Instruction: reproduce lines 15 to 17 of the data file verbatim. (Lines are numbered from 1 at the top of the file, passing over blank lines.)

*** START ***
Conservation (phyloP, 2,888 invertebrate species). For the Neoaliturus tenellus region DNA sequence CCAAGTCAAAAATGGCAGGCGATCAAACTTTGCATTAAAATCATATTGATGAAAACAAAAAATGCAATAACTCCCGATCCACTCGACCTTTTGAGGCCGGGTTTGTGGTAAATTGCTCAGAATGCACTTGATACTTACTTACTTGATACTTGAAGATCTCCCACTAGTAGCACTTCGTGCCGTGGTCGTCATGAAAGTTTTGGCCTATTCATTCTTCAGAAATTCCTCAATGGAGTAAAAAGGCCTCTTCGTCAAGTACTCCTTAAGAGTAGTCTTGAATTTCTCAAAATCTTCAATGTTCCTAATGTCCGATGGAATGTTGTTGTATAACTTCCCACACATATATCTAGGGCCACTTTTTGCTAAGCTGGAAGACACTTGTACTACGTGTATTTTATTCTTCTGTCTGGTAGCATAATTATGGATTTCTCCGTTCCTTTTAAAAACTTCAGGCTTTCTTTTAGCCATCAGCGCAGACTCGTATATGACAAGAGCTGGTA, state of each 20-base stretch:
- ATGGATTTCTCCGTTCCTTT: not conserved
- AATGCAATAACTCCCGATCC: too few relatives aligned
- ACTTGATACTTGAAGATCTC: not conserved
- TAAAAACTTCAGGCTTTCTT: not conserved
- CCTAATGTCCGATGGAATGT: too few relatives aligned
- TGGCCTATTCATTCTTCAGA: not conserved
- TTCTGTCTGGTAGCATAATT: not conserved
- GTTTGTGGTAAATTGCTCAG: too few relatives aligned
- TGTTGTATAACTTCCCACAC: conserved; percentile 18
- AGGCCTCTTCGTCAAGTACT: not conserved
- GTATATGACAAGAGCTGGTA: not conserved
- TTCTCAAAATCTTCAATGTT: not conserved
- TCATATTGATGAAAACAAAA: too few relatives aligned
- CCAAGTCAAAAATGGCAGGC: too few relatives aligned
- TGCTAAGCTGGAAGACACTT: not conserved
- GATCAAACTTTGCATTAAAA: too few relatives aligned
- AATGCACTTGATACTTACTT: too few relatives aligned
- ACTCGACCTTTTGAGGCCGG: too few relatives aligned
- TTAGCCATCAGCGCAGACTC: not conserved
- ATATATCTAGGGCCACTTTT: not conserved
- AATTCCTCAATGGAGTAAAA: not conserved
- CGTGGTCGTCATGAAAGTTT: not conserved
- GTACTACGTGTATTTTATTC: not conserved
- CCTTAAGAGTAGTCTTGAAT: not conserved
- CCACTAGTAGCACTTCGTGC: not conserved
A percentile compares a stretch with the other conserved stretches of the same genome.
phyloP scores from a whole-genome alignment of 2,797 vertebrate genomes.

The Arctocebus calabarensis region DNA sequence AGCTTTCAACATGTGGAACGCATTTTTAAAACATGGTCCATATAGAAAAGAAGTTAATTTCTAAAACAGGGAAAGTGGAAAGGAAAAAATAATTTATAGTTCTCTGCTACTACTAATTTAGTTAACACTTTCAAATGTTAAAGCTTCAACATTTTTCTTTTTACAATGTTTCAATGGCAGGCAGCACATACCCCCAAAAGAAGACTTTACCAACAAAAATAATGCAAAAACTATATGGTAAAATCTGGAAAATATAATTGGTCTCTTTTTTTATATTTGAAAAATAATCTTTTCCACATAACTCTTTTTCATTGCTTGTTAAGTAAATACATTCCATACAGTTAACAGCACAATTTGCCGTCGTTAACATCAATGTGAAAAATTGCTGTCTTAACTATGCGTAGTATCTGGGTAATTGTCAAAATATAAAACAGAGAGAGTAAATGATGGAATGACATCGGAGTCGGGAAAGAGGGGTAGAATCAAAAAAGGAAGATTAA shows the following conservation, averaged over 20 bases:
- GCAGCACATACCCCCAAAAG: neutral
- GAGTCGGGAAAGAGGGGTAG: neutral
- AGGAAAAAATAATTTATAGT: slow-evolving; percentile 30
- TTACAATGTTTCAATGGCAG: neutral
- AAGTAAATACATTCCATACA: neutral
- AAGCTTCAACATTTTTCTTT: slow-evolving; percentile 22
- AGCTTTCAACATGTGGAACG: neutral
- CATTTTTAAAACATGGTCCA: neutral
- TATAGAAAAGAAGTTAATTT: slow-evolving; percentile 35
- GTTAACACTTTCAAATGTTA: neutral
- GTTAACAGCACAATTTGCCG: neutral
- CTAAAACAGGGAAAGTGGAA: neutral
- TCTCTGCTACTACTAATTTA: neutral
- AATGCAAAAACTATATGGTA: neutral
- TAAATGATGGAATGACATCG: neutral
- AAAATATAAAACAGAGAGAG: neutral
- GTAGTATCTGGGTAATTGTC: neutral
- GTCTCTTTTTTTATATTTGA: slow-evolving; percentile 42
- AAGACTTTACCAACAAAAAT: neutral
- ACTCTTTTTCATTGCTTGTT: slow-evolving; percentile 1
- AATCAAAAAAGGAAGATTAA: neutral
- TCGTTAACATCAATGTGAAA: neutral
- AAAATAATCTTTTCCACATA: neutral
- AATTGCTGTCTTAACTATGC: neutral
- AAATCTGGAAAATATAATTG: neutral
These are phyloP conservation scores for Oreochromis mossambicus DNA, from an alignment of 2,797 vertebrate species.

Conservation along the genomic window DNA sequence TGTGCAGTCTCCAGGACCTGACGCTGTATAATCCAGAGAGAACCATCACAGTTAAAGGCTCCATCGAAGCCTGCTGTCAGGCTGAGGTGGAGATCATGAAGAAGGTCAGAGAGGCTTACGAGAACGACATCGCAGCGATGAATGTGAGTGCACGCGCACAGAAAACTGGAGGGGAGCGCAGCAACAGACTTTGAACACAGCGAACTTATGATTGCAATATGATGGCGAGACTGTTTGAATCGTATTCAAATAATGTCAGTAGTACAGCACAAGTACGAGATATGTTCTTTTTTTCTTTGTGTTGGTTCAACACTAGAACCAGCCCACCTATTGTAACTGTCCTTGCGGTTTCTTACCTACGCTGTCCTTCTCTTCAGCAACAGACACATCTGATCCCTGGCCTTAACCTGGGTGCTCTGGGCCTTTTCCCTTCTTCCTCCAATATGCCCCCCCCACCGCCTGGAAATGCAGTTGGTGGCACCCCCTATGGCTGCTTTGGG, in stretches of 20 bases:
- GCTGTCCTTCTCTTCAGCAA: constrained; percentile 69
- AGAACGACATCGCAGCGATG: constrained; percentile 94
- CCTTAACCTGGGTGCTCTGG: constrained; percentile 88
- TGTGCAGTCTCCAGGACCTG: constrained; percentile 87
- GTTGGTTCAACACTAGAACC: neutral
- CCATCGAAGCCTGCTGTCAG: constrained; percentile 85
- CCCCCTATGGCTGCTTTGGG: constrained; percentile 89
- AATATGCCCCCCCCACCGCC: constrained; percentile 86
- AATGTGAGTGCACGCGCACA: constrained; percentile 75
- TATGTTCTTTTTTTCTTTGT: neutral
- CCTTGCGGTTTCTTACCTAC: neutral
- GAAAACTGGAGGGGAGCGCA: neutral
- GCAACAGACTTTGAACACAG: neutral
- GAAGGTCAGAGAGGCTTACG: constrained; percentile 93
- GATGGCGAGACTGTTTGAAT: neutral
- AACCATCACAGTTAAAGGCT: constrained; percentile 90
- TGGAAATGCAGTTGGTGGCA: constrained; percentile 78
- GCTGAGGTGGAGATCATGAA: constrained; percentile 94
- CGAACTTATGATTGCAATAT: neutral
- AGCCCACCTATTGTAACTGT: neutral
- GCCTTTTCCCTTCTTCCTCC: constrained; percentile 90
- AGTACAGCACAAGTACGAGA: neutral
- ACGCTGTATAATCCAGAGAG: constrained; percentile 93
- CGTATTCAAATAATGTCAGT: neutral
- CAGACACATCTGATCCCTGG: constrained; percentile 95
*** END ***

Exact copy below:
- CCAAGTCAAAAATGGCAGGC: too few relatives aligned
- TGCTAAGCTGGAAGACACTT: not conserved
- GATCAAACTTTGCATTAAAA: too few relatives aligned